Tax filing season is going to be a headache according to the IRS and they are already warning that they have neither the staff nor the resources to manage the deluge of calls they anticipate from tax filers. The culprit: ObamaCare’s tax penalty.
This tax filing season which kicks off January 1 will be the first time Americans have to demonstrate they had healthcare coverage in 2013 or face a penalty. For most taxpayers, it will mean checking a box on our tax returns indicating we had insurance for the full year. For millions of others with ObamaCare plans, they’ll face new forms and calculations that will leave their wallets lighter than they expected.
As we know, about 80 percent of the 6.7 million people who bought healthcare coverage in 2014 were only able to afford their plans through taxpayer subsidies that shrunk their monthly premiums to manageable levels. (How affordable is ObamaCare if buyers need subsidies to help them pay for their plans?)
However, those subsidies were based upon their 2012 incomes which likely changed in 2013. That means that they may have received more in subsidies than they really qualified for last year. As a result, those customers will have to pay some of that money back. The IRS can’t garnish wages or place liens on property but they can deduct the overpayment or any tax penalty from refunds due. What happens if a tax filer is owed no refund? The penalty is just rolled over to next year’s return. We can already see the snowball effect for tax and healthcare dodgers.
Some taxpayers may come out ahead: those whose incomes were lower in 2013 than the previous year. They may receive bigger refunds as a result.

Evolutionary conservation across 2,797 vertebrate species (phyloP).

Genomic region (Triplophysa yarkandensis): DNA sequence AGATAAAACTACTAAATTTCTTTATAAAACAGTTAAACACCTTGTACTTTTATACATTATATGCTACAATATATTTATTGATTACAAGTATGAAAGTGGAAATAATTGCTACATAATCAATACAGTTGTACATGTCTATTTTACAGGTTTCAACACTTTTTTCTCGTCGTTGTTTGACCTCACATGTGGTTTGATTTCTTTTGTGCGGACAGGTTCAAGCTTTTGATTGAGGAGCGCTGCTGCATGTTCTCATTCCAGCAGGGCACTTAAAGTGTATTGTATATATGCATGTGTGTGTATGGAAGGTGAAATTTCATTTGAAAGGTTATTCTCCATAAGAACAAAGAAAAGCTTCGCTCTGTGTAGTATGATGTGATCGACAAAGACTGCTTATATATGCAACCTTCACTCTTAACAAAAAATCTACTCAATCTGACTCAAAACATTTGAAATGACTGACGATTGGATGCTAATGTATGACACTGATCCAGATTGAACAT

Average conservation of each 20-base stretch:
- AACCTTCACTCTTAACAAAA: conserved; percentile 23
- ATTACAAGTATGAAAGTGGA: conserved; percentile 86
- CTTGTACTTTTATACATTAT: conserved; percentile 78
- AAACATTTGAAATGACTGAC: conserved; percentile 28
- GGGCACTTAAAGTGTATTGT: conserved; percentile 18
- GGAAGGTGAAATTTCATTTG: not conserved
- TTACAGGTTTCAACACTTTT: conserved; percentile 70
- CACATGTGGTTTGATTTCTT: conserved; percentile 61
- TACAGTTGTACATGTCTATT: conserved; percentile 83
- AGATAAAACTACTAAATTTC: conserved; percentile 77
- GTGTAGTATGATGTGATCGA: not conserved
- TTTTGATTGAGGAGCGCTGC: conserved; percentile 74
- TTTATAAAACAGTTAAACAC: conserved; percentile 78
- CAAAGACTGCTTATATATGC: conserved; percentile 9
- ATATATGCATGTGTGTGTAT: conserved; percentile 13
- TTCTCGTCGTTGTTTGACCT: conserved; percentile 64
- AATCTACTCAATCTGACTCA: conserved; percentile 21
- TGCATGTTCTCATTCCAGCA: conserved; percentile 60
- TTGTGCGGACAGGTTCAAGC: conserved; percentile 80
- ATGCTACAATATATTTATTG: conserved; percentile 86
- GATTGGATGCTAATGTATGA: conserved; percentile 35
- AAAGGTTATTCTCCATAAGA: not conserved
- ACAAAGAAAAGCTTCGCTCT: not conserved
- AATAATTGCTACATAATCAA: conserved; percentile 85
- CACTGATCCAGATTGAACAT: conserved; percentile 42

Then there are those not getting anything out of this deal: taxpayers who never agreed to our tax dollars being redistributed for ObamaCare to begin with. Unfortunately, there’s no recourse for us.
If you decided to skip health insurance this year, consider this: Unless you can prove you have a valid excuse, you will be liable for a penalty during the coming tax season — and the time to start making your case is now.
That's not all. People who bought subsidized insurance through one of the marketplaces may have new tax forms to complete, while paying the penalty itself may demand some serious number-crunching.
The Internal Revenue Service is gearing up to answer questions, but it warns that only half of the callers may get through — and those who succeed may have to wait a half-hour or more.
The tax filing season will also serve as yet another big test for the federal government, since it will require several government entities — the state and federal marketplaces and the I.R.S. among them — to share data and send out new tax forms with accurate information in a timely manner.
Here are some of the biggest ways the new law may affect taxpayers:
PENALTIES Uninsured people who cannot qualify for an exemption will be required to pay a penalty, also known as the individual shared responsibility payment. Even people who went without insurance for more than three months may have to pay something.
For the 2014 tax year, individuals pay whichever is more: $95 or 1 percent of the portion of their modified adjusted gross income that exceeds the federal income tax filing threshold: $10,150, for example, for those with single filing status. But payments are calculated on a monthly basis for each household member.
If this sounds like a big mess in the making, it is.
As we noted the IRS is already scaling back expectations and preparing tax filers, especially those with ObamaCare, for a frustrating season of lack of communication and delays in processing their returns. CBS reports, ObamaCare customers will now have to submit new forms that include information such as total monthly premiums they paid and the monthly tax credits or subsidies applied toward those premiums. If only the processing procedures on the government’s side had been finalized. They have not despite a January 31 deadline for these forms to be sent to customers. There goes that efficiency in government on full display!
This is just a slice of the administrative burden that ObamaCare introduced and this is just on individuals due to the individual mandate. We can expect far worse on businesses when the employer mandate kicks in.